John was a paunchy little man, five feet five inches tall, with erecthead, staring eyes, flaring nostrils and thick lips set in a cruel pout,as his splendid monument at Worcester shows. He had the tempestous natureof all his family, and a driving demoniac energy: Professor Barlow saysthat 'he prowled around his kingdom,' which is an evocative phrase, butit would be truer to say that he raced around it. He was fastidious abouthis person--taking more baths than several other medieval kings puttogether, and owning the ultimate in luxury, for that time, adressing-gown. He loved good food and drink, and gambled a great deal,though he usually lost--the results of his typical impatience andcarelessness are recorded on his expense rolls; above all things he lovedwomen. Some say his 'elopment' was the cause of his loss of Normandy. Hewas generous to the poor (for instance, he remitted to them the penaltiesof the forest law), and to his servants; at the least he went through themotions of being a Christian king. He was extortionate, though if oneconsiders the terrific increase in his outgoings (a mercenary soldiercost him 200 per cent more in wages than he would have in Henry II's day)one can understand some of his actions in the field. He was deeplyconcerned about justice, took care to attend to court business, andlistened to supplicants with sympathy; he had also an urgent desire forpeace in the land, saying that his peace was to be observed 'even if wehave granted it to a dog.' But for all that, he had two totallyunredeeming vices; he was suspicious, and enjoyed a cloak-and-daggeratmosphere--simply he did not inspire trust in his subjects. Dr. Warrensays of him with some justice that if he had lived in the twentiethcenture he would have adored to run a secret police.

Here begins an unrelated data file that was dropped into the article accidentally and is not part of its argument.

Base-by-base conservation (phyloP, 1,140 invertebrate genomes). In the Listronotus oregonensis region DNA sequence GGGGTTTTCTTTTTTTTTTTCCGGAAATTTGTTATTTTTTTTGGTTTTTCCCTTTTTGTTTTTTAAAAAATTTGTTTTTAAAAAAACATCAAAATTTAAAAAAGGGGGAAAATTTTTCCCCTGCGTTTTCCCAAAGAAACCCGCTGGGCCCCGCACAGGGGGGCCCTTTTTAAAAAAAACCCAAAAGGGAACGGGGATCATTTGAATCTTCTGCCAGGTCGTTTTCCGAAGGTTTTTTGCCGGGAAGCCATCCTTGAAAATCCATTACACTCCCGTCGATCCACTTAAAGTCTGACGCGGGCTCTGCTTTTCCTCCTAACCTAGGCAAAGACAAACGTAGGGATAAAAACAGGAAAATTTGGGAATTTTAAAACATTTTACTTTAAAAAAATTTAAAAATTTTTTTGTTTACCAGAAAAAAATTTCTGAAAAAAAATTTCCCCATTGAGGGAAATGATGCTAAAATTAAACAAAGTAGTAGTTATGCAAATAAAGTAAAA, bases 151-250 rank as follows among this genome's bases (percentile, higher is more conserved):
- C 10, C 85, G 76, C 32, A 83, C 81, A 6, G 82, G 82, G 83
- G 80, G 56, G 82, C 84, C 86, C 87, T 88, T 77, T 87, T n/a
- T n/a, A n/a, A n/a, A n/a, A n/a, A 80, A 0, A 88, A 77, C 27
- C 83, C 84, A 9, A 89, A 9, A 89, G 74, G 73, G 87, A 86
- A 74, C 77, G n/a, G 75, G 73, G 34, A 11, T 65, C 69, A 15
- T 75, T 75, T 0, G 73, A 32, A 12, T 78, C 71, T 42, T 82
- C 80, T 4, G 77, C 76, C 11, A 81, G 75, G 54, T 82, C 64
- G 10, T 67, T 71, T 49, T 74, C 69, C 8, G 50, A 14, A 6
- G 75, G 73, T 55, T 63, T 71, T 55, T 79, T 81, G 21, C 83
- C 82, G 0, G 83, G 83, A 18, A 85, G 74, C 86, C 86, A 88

He was born at Oxford on Christmas Eve 1167. He was oblated for a monk atthe abbey of Fontevrault at the age of one year, but was back at court bythe time he was six--plainly he had no vocation, but he probably pickedup at this early stage his fastidiousness and his passion for books: hislibrary followed him wherever he went. He was his father's favourite, buthe turned against the old man when his chance came, as he did againstRichard (who had been very generous to his brother) when the latter wasin captivity in 1193. The episode was a miserable failure, but itpossibly sowed the seeds of distrust for John in England, where theybegan to sprout luxuriantly in 1199 when Richard died and John came tothe throne.